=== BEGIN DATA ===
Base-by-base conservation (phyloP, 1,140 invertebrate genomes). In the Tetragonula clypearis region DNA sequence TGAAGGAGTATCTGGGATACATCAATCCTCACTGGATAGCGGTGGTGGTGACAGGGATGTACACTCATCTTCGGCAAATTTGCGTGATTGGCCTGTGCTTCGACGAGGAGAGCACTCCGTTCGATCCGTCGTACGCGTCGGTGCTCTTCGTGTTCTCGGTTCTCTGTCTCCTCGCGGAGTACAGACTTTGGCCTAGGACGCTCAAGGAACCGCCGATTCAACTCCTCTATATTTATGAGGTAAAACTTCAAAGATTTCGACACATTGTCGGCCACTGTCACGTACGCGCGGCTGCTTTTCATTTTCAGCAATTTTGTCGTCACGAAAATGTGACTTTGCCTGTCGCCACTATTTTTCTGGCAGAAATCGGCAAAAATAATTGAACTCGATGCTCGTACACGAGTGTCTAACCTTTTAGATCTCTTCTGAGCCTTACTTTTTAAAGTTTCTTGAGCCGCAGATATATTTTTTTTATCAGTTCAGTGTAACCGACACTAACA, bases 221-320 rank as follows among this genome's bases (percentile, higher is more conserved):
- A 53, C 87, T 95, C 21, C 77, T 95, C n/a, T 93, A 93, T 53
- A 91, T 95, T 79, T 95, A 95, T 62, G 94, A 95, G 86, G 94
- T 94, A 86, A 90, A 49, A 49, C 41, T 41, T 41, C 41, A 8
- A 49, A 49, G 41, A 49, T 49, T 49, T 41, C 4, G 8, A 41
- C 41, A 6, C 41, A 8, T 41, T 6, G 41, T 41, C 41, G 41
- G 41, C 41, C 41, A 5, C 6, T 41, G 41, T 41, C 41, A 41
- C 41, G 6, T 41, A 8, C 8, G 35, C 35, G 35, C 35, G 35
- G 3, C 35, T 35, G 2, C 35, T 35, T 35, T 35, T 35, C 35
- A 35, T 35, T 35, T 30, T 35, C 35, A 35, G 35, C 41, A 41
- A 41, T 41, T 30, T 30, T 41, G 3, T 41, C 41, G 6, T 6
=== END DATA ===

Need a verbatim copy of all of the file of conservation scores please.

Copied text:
Base-by-base conservation (phyloP, 1,140 invertebrate genomes). In the Tetragonula clypearis region DNA sequence TGAAGGAGTATCTGGGATACATCAATCCTCACTGGATAGCGGTGGTGGTGACAGGGATGTACACTCATCTTCGGCAAATTTGCGTGATTGGCCTGTGCTTCGACGAGGAGAGCACTCCGTTCGATCCGTCGTACGCGTCGGTGCTCTTCGTGTTCTCGGTTCTCTGTCTCCTCGCGGAGTACAGACTTTGGCCTAGGACGCTCAAGGAACCGCCGATTCAACTCCTCTATATTTATGAGGTAAAACTTCAAAGATTTCGACACATTGTCGGCCACTGTCACGTACGCGCGGCTGCTTTTCATTTTCAGCAATTTTGTCGTCACGAAAATGTGACTTTGCCTGTCGCCACTATTTTTCTGGCAGAAATCGGCAAAAATAATTGAACTCGATGCTCGTACACGAGTGTCTAACCTTTTAGATCTCTTCTGAGCCTTACTTTTTAAAGTTTCTTGAGCCGCAGATATATTTTTTTTATCAGTTCAGTGTAACCGACACTAACA, bases 221-320 rank as follows among this genome's bases (percentile, higher is more conserved):
- A 53, C 87, T 95, C 21, C 77, T 95, C n/a, T 93, A 93, T 53
- A 91, T 95, T 79, T 95, A 95, T 62, G 94, A 95, G 86, G 94
- T 94, A 86, A 90, A 49, A 49, C 41, T 41, T 41, C 41, A 8
- A 49, A 49, G 41, A 49, T 49, T 49, T 41, C 4, G 8, A 41
- C 41, A 6, C 41, A 8, T 41, T 6, G 41, T 41, C 41, G 41
- G 41, C 41, C 41, A 5, C 6, T 41, G 41, T 41, C 41, A 41
- C 41, G 6, T 41, A 8, C 8, G 35, C 35, G 35, C 35, G 35
- G 3, C 35, T 35, G 2, C 35, T 35, T 35, T 35, T 35, C 35
- A 35, T 35, T 35, T 30, T 35, C 35, A 35, G 35, C 41, A 41
- A 41, T 41, T 30, T 30, T 41, G 3, T 41, C 41, G 6, T 6